Brighton-based Kim Williams posted slides to her Instagram page titled: “Things men did to me at weddings in 2021”.
Some of the things Williams noted included men grabbing her neck on the dance floor, asking for her number in the middle of speeches and repeatedly touching her.
“I know my clients will be mortified to know any of these happened at their weddings, which is why I’ve never spoken about this on Instagram before,” Williams stated in the caption. “I take great care in making sure you would never know it’s happened. But I feel it‘s a conversation that needs to be started.
“Working a job that requires you to be around large groups of cis-het men and alcohol means that this kinda stuff happens at about 80 per cent of the weddings I shoot. I am friendly, smiley, approachable, chatty, and I get stuck into a dance floor. This is not an invitation for any of the above.”
Williams added that last year she had two male video shooters with her for many of the weddings she shot and said the men who were patronising and who touched her didn’t do the same to the videographers.
One of the videographers, Tom, witnessed a lot of the behaviour. “He [Tom] asked me after one wedding in particular; I was grabbed around the neck on the dance floor after two guys had been increasingly harassing me all day, I ran outside, breathed through a panic attack, returning to shoot the rest of the night five mins later with a smile on my face and no one any the wiser…’what can I do?’” Williams wrote.
“I went away and spoke to my girlfriends, my non-binary pals, and decided it’s not our problem to fix.”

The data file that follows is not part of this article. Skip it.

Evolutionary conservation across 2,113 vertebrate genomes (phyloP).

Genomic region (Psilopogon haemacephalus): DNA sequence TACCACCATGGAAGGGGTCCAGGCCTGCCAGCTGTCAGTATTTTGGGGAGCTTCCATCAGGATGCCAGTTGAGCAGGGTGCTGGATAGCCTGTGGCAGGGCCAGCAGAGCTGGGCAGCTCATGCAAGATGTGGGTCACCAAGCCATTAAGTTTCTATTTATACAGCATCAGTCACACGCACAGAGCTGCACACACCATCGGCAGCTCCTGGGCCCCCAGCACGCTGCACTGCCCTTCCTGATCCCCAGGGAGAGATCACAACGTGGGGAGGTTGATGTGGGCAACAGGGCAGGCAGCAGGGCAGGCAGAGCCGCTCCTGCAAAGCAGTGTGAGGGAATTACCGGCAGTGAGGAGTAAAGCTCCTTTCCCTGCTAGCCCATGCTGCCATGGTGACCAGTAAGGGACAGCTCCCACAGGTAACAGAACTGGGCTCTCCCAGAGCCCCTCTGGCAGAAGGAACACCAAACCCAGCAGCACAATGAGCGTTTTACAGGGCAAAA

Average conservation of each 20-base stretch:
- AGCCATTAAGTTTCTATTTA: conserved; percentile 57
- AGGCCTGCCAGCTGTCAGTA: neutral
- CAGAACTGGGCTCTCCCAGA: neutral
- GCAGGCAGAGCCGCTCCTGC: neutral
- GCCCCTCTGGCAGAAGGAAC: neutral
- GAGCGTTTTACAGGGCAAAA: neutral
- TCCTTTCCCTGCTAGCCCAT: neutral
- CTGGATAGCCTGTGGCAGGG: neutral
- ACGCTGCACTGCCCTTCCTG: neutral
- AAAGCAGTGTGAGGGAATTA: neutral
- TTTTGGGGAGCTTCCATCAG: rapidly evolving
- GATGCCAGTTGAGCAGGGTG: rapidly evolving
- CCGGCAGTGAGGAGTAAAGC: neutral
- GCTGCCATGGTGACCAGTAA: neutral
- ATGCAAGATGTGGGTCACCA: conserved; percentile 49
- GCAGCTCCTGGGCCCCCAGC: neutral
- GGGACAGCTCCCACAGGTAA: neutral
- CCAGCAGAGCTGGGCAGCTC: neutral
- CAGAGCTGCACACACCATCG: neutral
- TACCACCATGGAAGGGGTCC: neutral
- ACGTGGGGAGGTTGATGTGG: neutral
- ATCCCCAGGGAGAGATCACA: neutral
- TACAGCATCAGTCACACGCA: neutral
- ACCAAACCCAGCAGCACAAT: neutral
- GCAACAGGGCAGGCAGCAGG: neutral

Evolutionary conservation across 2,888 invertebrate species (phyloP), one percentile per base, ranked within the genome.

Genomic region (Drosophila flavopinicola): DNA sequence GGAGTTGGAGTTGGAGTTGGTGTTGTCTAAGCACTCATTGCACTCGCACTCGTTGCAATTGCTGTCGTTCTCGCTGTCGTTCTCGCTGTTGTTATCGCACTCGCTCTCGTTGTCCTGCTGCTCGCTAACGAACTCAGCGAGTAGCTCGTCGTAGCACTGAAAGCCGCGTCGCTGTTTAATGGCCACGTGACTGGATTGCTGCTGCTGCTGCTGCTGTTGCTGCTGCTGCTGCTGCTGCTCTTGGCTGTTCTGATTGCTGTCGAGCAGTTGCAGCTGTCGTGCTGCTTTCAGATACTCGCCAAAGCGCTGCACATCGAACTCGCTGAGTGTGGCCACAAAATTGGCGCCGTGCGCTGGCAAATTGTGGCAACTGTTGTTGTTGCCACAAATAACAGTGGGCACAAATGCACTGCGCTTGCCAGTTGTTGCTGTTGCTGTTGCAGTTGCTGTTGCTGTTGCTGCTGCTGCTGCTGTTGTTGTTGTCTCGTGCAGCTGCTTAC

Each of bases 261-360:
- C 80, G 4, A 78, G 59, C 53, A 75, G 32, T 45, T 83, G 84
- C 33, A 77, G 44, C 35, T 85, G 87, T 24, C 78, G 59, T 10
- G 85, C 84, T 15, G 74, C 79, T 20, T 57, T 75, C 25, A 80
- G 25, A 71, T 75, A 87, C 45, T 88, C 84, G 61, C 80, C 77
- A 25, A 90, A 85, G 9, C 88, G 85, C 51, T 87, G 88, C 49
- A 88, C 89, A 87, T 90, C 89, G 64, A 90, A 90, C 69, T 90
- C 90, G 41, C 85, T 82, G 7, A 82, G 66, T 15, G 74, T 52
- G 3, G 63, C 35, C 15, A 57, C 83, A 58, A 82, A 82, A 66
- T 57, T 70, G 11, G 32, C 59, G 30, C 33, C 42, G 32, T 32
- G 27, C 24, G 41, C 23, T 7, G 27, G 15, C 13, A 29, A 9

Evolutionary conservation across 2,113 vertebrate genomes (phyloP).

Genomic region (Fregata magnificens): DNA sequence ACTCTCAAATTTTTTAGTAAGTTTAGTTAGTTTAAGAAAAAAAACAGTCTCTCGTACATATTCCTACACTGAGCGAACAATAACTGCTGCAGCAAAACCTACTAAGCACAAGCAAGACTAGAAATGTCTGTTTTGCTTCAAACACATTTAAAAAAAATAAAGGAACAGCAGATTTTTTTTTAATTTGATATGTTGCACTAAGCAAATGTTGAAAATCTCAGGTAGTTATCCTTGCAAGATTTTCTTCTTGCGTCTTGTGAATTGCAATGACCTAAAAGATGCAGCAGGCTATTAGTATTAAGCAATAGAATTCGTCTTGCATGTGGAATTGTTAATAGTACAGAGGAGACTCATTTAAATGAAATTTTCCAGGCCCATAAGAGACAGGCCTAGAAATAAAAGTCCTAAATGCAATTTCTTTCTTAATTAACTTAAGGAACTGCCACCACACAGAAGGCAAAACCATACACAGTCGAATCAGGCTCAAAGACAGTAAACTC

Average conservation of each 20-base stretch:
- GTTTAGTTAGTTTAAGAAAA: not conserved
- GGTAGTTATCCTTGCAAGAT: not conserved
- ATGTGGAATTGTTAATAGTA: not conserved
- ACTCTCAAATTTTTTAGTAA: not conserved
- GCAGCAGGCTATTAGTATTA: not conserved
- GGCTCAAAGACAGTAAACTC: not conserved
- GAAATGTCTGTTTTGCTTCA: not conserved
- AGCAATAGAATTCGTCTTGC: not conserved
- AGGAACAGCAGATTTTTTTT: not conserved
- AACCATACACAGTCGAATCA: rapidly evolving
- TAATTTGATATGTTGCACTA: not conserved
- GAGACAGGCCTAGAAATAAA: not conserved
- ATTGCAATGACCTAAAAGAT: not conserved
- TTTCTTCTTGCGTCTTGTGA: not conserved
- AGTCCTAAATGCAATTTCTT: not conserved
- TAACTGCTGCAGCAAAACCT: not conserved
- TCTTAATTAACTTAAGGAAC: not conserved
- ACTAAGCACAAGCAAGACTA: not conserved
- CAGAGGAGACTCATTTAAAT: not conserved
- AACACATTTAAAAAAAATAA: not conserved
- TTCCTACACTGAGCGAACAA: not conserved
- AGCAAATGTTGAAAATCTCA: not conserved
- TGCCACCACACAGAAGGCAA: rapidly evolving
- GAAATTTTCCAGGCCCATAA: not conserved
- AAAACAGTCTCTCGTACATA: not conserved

Speaking to The Independent, Williams says she decided to post the slides after she noted down every incident where she was assaulted, harassed and mansplained during a wedding she worked at over the past year.
“At the end of 2020 I was so sick of being touched by men, and it was highlighted even more so by the fact we were shooting tiny weddings — 15 or 30 people, wearing masks and social distancing — yet they were still putting their hand on my arm every time they spoke to me, or the small of my back when they complimented me, or my waist when they wanted to move by me,” Williams adds.
“It never felt like enough to report back to my clients. Could I really say to them ‘I’m so sorry to do this but your Dad keeps touching me and it’s making me feel really uncomfortable’? It’s a wedding day and therefore we as suppliers are making an effort to make this the best day of the couple’s lives.”
Williams added that the note “sat in her phone” for a year and then in her drafts on Instagram for a month.
“I was scared because I didn’t want to upset my clients. I knew they would be devastated that this happened at their wedding,” she explained.
“But I knew this was an issue that was bigger than me and my clients. I did a poll on my Stories asking if my followers wanted to see the note, and more voted than I’d ever had before, so I hit post.”
The post has since received thousands of “likes” on the social media platform and fellow female photographers have been sharing it and adding their own stories.
“This happens to us every day outside of work, and we all know it and we all talk about it. I think this is the first time we are ‘breaking the fourth wall’ of weddings,” Williams continues.
“I hope the result of this conversation is that we make real change. We address the everyday sexism and harassment and we find solutions to make our working environment a safer one for us all. And I believe it is only when cis-men take on the conversation that this change will happen.”